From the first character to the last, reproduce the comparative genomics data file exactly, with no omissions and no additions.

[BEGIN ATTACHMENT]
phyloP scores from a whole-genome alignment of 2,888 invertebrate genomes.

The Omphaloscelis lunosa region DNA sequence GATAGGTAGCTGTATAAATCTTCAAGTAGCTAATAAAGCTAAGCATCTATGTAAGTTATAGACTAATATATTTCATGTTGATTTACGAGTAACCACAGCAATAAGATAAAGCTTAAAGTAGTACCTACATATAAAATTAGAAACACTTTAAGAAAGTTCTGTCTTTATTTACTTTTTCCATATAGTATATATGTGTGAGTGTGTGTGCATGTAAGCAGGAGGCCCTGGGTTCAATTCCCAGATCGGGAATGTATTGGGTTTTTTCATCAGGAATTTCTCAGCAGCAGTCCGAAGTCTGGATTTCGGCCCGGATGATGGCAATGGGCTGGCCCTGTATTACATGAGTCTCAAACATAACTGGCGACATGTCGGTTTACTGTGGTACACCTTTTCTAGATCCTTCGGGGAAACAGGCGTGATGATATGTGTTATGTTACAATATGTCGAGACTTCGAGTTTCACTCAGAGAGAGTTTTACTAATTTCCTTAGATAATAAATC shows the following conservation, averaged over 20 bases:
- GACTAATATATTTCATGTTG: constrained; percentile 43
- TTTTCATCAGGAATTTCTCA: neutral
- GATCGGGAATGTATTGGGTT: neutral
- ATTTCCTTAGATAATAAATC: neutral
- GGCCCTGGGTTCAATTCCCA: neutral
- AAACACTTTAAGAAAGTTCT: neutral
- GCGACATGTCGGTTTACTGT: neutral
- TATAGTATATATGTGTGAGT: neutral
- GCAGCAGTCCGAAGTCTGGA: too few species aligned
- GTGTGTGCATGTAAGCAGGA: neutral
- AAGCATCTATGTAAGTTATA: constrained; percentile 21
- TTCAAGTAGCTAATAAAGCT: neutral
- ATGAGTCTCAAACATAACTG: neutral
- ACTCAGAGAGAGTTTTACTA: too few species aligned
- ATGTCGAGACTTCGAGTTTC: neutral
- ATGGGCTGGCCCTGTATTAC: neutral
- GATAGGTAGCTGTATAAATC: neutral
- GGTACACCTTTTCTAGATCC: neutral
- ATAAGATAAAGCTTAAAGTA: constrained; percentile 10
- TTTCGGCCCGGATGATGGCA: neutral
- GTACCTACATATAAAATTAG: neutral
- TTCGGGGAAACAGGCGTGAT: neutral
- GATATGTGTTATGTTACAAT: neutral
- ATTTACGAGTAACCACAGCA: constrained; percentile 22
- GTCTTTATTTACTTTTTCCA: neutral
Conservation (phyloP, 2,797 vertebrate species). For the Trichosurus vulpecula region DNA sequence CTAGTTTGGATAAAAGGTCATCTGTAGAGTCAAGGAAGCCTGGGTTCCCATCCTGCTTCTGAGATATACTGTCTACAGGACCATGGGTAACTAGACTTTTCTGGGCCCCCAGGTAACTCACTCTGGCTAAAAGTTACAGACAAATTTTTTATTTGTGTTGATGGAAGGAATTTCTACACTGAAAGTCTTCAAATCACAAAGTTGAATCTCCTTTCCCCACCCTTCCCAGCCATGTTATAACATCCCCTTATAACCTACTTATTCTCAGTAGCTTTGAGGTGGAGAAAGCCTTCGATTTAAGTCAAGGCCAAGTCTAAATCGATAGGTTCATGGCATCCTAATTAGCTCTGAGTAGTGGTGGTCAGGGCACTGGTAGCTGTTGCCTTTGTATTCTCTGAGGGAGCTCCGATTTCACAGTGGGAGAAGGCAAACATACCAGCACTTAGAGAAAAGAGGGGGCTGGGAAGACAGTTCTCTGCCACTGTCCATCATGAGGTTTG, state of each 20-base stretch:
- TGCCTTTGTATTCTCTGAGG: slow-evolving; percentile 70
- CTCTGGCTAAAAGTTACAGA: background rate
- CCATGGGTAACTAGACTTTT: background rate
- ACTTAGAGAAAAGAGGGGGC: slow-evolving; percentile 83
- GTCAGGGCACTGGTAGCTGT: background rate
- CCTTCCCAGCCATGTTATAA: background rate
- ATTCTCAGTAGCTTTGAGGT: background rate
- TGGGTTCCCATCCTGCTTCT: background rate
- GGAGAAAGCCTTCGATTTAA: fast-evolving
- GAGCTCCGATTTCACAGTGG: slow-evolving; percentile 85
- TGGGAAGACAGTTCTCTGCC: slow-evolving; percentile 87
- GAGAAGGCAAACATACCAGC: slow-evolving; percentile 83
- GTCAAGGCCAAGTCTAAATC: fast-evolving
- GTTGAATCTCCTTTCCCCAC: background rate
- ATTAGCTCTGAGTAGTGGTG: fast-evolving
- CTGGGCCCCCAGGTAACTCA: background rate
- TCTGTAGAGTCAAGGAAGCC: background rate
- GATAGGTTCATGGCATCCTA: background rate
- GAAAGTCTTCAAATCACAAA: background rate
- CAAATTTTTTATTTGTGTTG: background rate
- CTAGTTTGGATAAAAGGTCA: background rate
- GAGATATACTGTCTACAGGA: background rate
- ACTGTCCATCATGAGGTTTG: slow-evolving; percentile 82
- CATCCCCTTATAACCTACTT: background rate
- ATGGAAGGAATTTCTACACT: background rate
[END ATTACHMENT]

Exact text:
phyloP scores from a whole-genome alignment of 2,888 invertebrate genomes.

The Omphaloscelis lunosa region DNA sequence GATAGGTAGCTGTATAAATCTTCAAGTAGCTAATAAAGCTAAGCATCTATGTAAGTTATAGACTAATATATTTCATGTTGATTTACGAGTAACCACAGCAATAAGATAAAGCTTAAAGTAGTACCTACATATAAAATTAGAAACACTTTAAGAAAGTTCTGTCTTTATTTACTTTTTCCATATAGTATATATGTGTGAGTGTGTGTGCATGTAAGCAGGAGGCCCTGGGTTCAATTCCCAGATCGGGAATGTATTGGGTTTTTTCATCAGGAATTTCTCAGCAGCAGTCCGAAGTCTGGATTTCGGCCCGGATGATGGCAATGGGCTGGCCCTGTATTACATGAGTCTCAAACATAACTGGCGACATGTCGGTTTACTGTGGTACACCTTTTCTAGATCCTTCGGGGAAACAGGCGTGATGATATGTGTTATGTTACAATATGTCGAGACTTCGAGTTTCACTCAGAGAGAGTTTTACTAATTTCCTTAGATAATAAATC shows the following conservation, averaged over 20 bases:
- GACTAATATATTTCATGTTG: constrained; percentile 43
- TTTTCATCAGGAATTTCTCA: neutral
- GATCGGGAATGTATTGGGTT: neutral
- ATTTCCTTAGATAATAAATC: neutral
- GGCCCTGGGTTCAATTCCCA: neutral
- AAACACTTTAAGAAAGTTCT: neutral
- GCGACATGTCGGTTTACTGT: neutral
- TATAGTATATATGTGTGAGT: neutral
- GCAGCAGTCCGAAGTCTGGA: too few species aligned
- GTGTGTGCATGTAAGCAGGA: neutral
- AAGCATCTATGTAAGTTATA: constrained; percentile 21
- TTCAAGTAGCTAATAAAGCT: neutral
- ATGAGTCTCAAACATAACTG: neutral
- ACTCAGAGAGAGTTTTACTA: too few species aligned
- ATGTCGAGACTTCGAGTTTC: neutral
- ATGGGCTGGCCCTGTATTAC: neutral
- GATAGGTAGCTGTATAAATC: neutral
- GGTACACCTTTTCTAGATCC: neutral
- ATAAGATAAAGCTTAAAGTA: constrained; percentile 10
- TTTCGGCCCGGATGATGGCA: neutral
- GTACCTACATATAAAATTAG: neutral
- TTCGGGGAAACAGGCGTGAT: neutral
- GATATGTGTTATGTTACAAT: neutral
- ATTTACGAGTAACCACAGCA: constrained; percentile 22
- GTCTTTATTTACTTTTTCCA: neutral
Conservation (phyloP, 2,797 vertebrate species). For the Trichosurus vulpecula region DNA sequence CTAGTTTGGATAAAAGGTCATCTGTAGAGTCAAGGAAGCCTGGGTTCCCATCCTGCTTCTGAGATATACTGTCTACAGGACCATGGGTAACTAGACTTTTCTGGGCCCCCAGGTAACTCACTCTGGCTAAAAGTTACAGACAAATTTTTTATTTGTGTTGATGGAAGGAATTTCTACACTGAAAGTCTTCAAATCACAAAGTTGAATCTCCTTTCCCCACCCTTCCCAGCCATGTTATAACATCCCCTTATAACCTACTTATTCTCAGTAGCTTTGAGGTGGAGAAAGCCTTCGATTTAAGTCAAGGCCAAGTCTAAATCGATAGGTTCATGGCATCCTAATTAGCTCTGAGTAGTGGTGGTCAGGGCACTGGTAGCTGTTGCCTTTGTATTCTCTGAGGGAGCTCCGATTTCACAGTGGGAGAAGGCAAACATACCAGCACTTAGAGAAAAGAGGGGGCTGGGAAGACAGTTCTCTGCCACTGTCCATCATGAGGTTTG, state of each 20-base stretch:
- TGCCTTTGTATTCTCTGAGG: slow-evolving; percentile 70
- CTCTGGCTAAAAGTTACAGA: background rate
- CCATGGGTAACTAGACTTTT: background rate
- ACTTAGAGAAAAGAGGGGGC: slow-evolving; percentile 83
- GTCAGGGCACTGGTAGCTGT: background rate
- CCTTCCCAGCCATGTTATAA: background rate
- ATTCTCAGTAGCTTTGAGGT: background rate
- TGGGTTCCCATCCTGCTTCT: background rate
- GGAGAAAGCCTTCGATTTAA: fast-evolving
- GAGCTCCGATTTCACAGTGG: slow-evolving; percentile 85
- TGGGAAGACAGTTCTCTGCC: slow-evolving; percentile 87
- GAGAAGGCAAACATACCAGC: slow-evolving; percentile 83
- GTCAAGGCCAAGTCTAAATC: fast-evolving
- GTTGAATCTCCTTTCCCCAC: background rate
- ATTAGCTCTGAGTAGTGGTG: fast-evolving
- CTGGGCCCCCAGGTAACTCA: background rate
- TCTGTAGAGTCAAGGAAGCC: background rate
- GATAGGTTCATGGCATCCTA: background rate
- GAAAGTCTTCAAATCACAAA: background rate
- CAAATTTTTTATTTGTGTTG: background rate
- CTAGTTTGGATAAAAGGTCA: background rate
- GAGATATACTGTCTACAGGA: background rate
- ACTGTCCATCATGAGGTTTG: slow-evolving; percentile 82
- CATCCCCTTATAACCTACTT: background rate
- ATGGAAGGAATTTCTACACT: background rate